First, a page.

A

P

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Comprehension Strategy
Comprehension strategies help you better understand and remember what you read.
SQ3R: Survey / Question / Read / Recite / Review

Follow these steps to read the chapter: Step 1: Survey the chapter by looking at the title, subheads, captions, and illustrations. Read the introduction. Step 2: Question. Turn the title and subheads into questions to focus your reading. Look up the meaning of any new vocabulary. Step 3: Read. Search for answers to your questions. Step 4: Recite. Recite the answers to your questions aloud or in writing. Reread if you have any unanswered questions. Step 5: Review. Look over the chapter and summarize what you have learned.

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Vocabulary Development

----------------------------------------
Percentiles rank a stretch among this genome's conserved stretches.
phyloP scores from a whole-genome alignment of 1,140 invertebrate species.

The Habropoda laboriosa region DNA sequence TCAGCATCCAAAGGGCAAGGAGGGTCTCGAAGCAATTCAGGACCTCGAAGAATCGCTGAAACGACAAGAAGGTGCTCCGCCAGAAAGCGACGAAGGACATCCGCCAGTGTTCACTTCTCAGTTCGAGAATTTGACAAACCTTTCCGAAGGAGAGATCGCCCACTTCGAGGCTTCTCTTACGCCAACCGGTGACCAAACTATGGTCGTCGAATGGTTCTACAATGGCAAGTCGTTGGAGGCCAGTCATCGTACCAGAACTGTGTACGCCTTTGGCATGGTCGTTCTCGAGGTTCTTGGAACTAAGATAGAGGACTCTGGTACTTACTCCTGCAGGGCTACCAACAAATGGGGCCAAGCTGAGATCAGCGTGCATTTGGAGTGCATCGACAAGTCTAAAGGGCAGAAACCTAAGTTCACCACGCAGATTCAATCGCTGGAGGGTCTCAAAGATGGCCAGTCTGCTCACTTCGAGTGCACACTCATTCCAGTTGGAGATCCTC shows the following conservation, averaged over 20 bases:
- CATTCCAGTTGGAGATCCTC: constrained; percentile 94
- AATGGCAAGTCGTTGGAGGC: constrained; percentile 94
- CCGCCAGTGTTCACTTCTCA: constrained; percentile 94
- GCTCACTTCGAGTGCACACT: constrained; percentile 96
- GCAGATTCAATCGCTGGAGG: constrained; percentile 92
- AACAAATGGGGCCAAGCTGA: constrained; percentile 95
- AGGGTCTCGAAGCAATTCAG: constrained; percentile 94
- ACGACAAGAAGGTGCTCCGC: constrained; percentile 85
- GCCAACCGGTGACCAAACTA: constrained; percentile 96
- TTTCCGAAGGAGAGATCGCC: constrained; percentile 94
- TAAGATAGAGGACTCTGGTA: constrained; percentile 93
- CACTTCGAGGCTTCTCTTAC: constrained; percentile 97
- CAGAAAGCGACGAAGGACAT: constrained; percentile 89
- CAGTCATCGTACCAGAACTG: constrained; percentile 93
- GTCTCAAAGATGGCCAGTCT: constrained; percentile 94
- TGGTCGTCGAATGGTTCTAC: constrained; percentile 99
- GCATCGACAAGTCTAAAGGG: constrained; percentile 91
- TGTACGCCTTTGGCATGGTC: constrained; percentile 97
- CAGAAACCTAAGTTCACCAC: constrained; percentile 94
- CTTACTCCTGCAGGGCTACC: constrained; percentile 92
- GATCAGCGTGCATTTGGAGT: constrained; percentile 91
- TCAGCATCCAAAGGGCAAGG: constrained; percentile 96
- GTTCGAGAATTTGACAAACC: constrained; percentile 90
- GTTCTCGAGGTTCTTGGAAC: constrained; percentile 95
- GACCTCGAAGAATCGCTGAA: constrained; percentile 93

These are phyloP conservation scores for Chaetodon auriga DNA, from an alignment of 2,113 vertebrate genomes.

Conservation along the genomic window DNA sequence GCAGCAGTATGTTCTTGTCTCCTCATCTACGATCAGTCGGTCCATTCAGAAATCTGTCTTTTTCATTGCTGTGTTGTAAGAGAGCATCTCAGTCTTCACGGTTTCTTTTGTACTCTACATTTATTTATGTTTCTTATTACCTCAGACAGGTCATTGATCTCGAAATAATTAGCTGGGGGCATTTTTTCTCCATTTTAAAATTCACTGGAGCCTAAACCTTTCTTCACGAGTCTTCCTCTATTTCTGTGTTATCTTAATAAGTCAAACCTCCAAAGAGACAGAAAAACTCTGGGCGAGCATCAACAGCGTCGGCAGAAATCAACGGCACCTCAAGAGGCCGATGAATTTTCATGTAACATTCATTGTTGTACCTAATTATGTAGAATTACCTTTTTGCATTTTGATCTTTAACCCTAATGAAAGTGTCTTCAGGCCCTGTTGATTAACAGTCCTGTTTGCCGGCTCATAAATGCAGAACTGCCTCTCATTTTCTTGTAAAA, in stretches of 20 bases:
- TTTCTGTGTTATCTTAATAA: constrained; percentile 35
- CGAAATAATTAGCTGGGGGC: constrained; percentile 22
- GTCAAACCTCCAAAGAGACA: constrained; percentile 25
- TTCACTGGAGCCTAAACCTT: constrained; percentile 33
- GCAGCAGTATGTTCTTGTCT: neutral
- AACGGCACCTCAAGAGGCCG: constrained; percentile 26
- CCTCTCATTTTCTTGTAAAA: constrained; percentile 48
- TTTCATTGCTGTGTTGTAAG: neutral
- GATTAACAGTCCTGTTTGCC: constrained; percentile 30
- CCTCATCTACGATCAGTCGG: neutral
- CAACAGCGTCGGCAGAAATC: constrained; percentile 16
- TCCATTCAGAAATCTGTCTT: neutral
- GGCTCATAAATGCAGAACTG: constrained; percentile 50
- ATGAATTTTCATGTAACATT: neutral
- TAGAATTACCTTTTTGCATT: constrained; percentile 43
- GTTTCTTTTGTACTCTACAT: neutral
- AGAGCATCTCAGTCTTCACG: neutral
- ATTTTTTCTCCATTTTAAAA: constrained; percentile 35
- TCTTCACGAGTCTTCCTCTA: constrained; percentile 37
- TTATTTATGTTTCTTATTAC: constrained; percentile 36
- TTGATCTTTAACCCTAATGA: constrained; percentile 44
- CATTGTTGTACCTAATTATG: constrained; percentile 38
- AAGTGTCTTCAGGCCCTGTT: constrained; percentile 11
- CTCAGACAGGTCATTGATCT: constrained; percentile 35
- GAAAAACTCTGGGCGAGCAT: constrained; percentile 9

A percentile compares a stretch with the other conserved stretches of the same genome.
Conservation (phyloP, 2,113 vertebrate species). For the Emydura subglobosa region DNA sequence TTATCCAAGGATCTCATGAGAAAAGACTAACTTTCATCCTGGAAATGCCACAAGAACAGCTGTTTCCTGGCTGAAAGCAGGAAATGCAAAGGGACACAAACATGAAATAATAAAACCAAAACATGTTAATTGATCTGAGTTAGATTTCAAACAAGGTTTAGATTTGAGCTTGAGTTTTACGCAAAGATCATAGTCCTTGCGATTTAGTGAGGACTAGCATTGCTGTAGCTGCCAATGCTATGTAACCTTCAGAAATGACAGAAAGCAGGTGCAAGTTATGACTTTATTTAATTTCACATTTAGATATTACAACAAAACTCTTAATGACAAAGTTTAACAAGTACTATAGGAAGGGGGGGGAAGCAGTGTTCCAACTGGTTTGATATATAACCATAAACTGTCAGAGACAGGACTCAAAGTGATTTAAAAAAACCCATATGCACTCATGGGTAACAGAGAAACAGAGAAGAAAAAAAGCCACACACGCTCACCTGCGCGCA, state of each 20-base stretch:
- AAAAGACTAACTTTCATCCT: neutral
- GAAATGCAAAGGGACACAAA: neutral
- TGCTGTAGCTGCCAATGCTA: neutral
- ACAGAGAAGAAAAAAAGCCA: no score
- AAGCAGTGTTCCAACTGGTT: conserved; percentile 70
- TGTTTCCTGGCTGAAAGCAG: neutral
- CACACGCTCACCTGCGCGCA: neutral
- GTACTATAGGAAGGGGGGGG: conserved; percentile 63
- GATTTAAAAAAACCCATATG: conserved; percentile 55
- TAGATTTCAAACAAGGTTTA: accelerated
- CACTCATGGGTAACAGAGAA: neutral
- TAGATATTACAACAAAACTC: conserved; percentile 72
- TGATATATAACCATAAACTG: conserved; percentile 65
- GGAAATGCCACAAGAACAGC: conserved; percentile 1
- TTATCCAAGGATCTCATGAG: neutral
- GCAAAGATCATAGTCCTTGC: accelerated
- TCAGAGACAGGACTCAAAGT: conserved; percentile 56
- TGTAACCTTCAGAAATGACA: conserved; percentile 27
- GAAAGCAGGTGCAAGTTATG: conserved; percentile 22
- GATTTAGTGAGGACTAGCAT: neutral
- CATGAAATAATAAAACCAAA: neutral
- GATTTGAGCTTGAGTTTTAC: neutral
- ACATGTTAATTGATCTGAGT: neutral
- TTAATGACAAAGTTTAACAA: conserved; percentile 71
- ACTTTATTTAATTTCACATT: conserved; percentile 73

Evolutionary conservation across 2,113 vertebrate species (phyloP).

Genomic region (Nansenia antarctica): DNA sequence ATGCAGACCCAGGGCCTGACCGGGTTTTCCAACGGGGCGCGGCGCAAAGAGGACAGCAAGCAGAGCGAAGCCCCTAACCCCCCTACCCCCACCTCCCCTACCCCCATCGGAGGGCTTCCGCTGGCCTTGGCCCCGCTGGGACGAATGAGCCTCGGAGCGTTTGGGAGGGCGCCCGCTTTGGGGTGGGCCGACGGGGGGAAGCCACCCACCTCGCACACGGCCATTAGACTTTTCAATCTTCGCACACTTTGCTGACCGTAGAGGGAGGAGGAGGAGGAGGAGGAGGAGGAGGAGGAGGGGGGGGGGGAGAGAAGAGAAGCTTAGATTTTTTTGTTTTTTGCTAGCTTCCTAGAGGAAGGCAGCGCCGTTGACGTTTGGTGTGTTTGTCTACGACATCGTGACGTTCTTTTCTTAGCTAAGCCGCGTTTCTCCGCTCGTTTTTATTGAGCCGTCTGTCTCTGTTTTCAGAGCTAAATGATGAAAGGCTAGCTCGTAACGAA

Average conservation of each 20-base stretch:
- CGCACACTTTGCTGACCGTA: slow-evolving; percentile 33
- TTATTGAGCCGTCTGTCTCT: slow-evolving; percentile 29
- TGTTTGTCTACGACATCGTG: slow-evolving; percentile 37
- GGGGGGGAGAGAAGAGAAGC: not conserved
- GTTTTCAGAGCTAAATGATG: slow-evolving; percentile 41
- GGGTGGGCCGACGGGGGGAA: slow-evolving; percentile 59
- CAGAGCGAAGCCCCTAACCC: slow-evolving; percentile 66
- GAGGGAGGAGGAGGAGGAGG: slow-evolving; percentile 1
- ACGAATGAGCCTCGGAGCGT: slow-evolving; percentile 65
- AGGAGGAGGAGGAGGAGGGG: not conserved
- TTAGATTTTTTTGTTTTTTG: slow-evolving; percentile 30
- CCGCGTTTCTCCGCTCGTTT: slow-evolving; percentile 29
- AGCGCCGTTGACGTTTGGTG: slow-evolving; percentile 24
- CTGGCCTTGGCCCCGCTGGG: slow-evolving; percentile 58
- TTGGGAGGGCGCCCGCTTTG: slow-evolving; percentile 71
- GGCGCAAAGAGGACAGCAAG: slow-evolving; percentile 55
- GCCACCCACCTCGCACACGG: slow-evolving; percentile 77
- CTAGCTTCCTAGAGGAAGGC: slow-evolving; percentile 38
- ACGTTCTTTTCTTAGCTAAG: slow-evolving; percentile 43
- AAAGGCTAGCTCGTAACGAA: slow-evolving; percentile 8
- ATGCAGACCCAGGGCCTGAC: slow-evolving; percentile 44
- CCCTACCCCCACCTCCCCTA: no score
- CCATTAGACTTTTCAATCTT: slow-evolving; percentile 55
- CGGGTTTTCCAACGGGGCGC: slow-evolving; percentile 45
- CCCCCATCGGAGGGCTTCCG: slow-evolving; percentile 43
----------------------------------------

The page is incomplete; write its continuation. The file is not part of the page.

Illustrated Dictionary Chapter ______

Follow these steps to create an illustrated dictionary for your Key Content Terms: Step 1: Choose a Key Content Term. Step 2: Draw a diagram, word map, or other graphic organizer that shows how the term relates to something you already know or to another key term in this chapter or in a previous chapter. Write the term in bigger or darker letters than you use for any other words. Step 3: Find the definition of each term, and summarize its meaning in your own words. Step 4: Write a sentence that uses the term. Step 5: Repeat for all the other Key Content Terms. Sketch/Diagram In Your Own Words In a Sentence

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Vocabulary Development
Rate Your Knowledge Chapter ______

Follow these steps to rate your knowledge of the Key Content Terms: Step 1: Use one spectrum for each Key Content Term. Rate your knowledge of each term by marking the appropriate place on the spectrum. Below the spectrum, write anything you know about the term. Step 2: Find out what others know about each term by asking another person (for example, a classmate, friend, parent, or teacher). Write down what you learn on the back of this sheet or on a separate sheet of paper. Step 3: Find the definition of each term. Then, on the back of this sheet or on a separate sheet of paper, write a sentence that uses each term.